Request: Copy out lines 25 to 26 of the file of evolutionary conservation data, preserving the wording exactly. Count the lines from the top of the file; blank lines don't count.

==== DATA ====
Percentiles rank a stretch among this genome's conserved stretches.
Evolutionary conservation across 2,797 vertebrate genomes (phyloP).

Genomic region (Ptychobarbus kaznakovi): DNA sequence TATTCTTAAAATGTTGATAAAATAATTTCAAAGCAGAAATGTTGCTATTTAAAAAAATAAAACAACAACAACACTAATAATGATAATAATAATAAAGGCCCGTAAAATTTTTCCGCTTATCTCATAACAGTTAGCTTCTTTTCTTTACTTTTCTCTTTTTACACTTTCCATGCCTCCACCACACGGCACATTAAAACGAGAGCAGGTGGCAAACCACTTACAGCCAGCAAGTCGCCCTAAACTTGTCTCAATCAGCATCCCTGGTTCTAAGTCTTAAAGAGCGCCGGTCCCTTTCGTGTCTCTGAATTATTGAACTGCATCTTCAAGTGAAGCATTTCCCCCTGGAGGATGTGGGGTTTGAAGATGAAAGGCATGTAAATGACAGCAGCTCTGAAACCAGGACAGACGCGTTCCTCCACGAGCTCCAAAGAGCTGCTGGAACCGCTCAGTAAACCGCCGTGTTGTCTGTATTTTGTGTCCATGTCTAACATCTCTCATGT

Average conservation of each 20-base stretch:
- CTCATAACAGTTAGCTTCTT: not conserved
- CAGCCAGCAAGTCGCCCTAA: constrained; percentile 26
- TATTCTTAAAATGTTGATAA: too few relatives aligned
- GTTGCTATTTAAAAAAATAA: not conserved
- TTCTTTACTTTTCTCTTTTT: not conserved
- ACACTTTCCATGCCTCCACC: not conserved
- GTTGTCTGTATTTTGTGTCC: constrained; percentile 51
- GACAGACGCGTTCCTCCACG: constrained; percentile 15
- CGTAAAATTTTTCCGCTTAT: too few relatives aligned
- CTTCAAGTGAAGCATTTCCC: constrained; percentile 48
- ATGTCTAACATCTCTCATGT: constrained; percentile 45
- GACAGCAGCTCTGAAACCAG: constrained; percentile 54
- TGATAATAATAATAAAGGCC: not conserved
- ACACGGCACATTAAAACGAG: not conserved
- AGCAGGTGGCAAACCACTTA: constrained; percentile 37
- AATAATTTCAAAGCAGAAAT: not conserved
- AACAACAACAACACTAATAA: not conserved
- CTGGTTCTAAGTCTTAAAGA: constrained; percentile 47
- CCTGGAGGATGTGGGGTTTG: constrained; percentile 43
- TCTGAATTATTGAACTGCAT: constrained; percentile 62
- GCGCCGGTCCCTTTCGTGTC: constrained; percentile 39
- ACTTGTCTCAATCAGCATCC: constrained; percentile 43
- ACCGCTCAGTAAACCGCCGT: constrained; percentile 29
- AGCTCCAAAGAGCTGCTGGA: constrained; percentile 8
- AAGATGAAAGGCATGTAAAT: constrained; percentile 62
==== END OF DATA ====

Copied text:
- GCGCCGGTCCCTTTCGTGTC: constrained; percentile 39
- ACTTGTCTCAATCAGCATCC: constrained; percentile 43